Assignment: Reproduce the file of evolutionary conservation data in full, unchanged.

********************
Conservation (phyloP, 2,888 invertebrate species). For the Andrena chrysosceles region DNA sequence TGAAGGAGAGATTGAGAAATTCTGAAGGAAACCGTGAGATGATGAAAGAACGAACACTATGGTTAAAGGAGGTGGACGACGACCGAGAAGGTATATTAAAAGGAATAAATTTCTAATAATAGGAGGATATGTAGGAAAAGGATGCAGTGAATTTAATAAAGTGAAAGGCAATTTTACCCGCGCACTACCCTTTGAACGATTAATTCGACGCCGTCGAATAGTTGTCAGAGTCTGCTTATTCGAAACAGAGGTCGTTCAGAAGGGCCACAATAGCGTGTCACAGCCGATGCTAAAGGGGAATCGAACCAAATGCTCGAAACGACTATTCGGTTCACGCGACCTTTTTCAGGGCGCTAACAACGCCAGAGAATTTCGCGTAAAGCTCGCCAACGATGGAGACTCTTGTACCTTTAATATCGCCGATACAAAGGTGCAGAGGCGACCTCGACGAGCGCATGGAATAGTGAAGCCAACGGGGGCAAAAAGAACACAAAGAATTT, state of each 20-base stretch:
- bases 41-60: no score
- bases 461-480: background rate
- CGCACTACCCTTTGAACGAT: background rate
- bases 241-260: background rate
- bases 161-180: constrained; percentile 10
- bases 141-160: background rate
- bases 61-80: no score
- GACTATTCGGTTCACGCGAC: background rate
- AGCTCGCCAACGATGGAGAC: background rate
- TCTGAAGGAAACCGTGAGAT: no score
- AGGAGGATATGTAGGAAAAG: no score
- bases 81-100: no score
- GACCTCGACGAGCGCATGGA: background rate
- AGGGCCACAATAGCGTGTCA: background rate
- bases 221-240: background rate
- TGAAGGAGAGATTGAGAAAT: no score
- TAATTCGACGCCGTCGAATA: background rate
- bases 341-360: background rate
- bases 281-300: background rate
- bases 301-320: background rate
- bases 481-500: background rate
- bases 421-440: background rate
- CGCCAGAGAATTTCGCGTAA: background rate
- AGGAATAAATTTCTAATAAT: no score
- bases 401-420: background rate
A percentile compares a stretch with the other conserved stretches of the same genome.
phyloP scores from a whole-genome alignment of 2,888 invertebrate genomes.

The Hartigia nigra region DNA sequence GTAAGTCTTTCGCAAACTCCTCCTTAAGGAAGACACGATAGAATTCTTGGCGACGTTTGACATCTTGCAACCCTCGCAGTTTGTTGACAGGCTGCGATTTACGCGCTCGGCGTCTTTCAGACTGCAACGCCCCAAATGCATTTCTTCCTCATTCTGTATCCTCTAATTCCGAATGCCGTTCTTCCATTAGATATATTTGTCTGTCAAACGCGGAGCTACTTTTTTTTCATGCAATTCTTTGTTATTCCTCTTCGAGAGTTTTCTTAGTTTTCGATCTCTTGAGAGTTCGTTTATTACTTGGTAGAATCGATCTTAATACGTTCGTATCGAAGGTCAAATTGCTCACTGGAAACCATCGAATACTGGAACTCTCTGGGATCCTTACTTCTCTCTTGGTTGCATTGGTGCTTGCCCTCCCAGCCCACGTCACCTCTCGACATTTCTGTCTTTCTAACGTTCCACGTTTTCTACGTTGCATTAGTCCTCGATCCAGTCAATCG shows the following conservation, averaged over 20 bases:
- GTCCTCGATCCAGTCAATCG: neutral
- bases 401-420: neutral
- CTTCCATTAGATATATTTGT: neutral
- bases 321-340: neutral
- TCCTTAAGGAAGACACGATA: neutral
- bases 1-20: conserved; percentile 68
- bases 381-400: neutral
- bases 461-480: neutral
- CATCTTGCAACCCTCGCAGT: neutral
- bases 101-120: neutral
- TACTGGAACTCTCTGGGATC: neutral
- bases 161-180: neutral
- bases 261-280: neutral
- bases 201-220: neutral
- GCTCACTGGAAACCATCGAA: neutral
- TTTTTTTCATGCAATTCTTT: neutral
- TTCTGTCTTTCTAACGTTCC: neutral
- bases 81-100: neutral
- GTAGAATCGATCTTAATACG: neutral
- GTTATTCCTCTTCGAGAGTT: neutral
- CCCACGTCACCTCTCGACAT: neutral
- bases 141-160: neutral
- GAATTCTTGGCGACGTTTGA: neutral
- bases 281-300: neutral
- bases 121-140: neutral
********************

Conservation (phyloP, 2,888 invertebrate species). For the Andrena chrysosceles region DNA sequence TGAAGGAGAGATTGAGAAATTCTGAAGGAAACCGTGAGATGATGAAAGAACGAACACTATGGTTAAAGGAGGTGGACGACGACCGAGAAGGTATATTAAAAGGAATAAATTTCTAATAATAGGAGGATATGTAGGAAAAGGATGCAGTGAATTTAATAAAGTGAAAGGCAATTTTACCCGCGCACTACCCTTTGAACGATTAATTCGACGCCGTCGAATAGTTGTCAGAGTCTGCTTATTCGAAACAGAGGTCGTTCAGAAGGGCCACAATAGCGTGTCACAGCCGATGCTAAAGGGGAATCGAACCAAATGCTCGAAACGACTATTCGGTTCACGCGACCTTTTTCAGGGCGCTAACAACGCCAGAGAATTTCGCGTAAAGCTCGCCAACGATGGAGACTCTTGTACCTTTAATATCGCCGATACAAAGGTGCAGAGGCGACCTCGACGAGCGCATGGAATAGTGAAGCCAACGGGGGCAAAAAGAACACAAAGAATTT, state of each 20-base stretch:
- bases 41-60: no score
- bases 461-480: background rate
- CGCACTACCCTTTGAACGAT: background rate
- bases 241-260: background rate
- bases 161-180: constrained; percentile 10
- bases 141-160: background rate
- bases 61-80: no score
- GACTATTCGGTTCACGCGAC: background rate
- AGCTCGCCAACGATGGAGAC: background rate
- TCTGAAGGAAACCGTGAGAT: no score
- AGGAGGATATGTAGGAAAAG: no score
- bases 81-100: no score
- GACCTCGACGAGCGCATGGA: background rate
- AGGGCCACAATAGCGTGTCA: background rate
- bases 221-240: background rate
- TGAAGGAGAGATTGAGAAAT: no score
- TAATTCGACGCCGTCGAATA: background rate
- bases 341-360: background rate
- bases 281-300: background rate
- bases 301-320: background rate
- bases 481-500: background rate
- bases 421-440: background rate
- CGCCAGAGAATTTCGCGTAA: background rate
- AGGAATAAATTTCTAATAAT: no score
- bases 401-420: background rate
A percentile compares a stretch with the other conserved stretches of the same genome.
phyloP scores from a whole-genome alignment of 2,888 invertebrate genomes.

The Hartigia nigra region DNA sequence GTAAGTCTTTCGCAAACTCCTCCTTAAGGAAGACACGATAGAATTCTTGGCGACGTTTGACATCTTGCAACCCTCGCAGTTTGTTGACAGGCTGCGATTTACGCGCTCGGCGTCTTTCAGACTGCAACGCCCCAAATGCATTTCTTCCTCATTCTGTATCCTCTAATTCCGAATGCCGTTCTTCCATTAGATATATTTGTCTGTCAAACGCGGAGCTACTTTTTTTTCATGCAATTCTTTGTTATTCCTCTTCGAGAGTTTTCTTAGTTTTCGATCTCTTGAGAGTTCGTTTATTACTTGGTAGAATCGATCTTAATACGTTCGTATCGAAGGTCAAATTGCTCACTGGAAACCATCGAATACTGGAACTCTCTGGGATCCTTACTTCTCTCTTGGTTGCATTGGTGCTTGCCCTCCCAGCCCACGTCACCTCTCGACATTTCTGTCTTTCTAACGTTCCACGTTTTCTACGTTGCATTAGTCCTCGATCCAGTCAATCG shows the following conservation, averaged over 20 bases:
- GTCCTCGATCCAGTCAATCG: neutral
- bases 401-420: neutral
- CTTCCATTAGATATATTTGT: neutral
- bases 321-340: neutral
- TCCTTAAGGAAGACACGATA: neutral
- bases 1-20: conserved; percentile 68
- bases 381-400: neutral
- bases 461-480: neutral
- CATCTTGCAACCCTCGCAGT: neutral
- bases 101-120: neutral
- TACTGGAACTCTCTGGGATC: neutral
- bases 161-180: neutral
- bases 261-280: neutral
- bases 201-220: neutral
- GCTCACTGGAAACCATCGAA: neutral
- TTTTTTTCATGCAATTCTTT: neutral
- TTCTGTCTTTCTAACGTTCC: neutral
- bases 81-100: neutral
- GTAGAATCGATCTTAATACG: neutral
- GTTATTCCTCTTCGAGAGTT: neutral
- CCCACGTCACCTCTCGACAT: neutral
- bases 141-160: neutral
- GAATTCTTGGCGACGTTTGA: neutral
- bases 281-300: neutral
- bases 121-140: neutral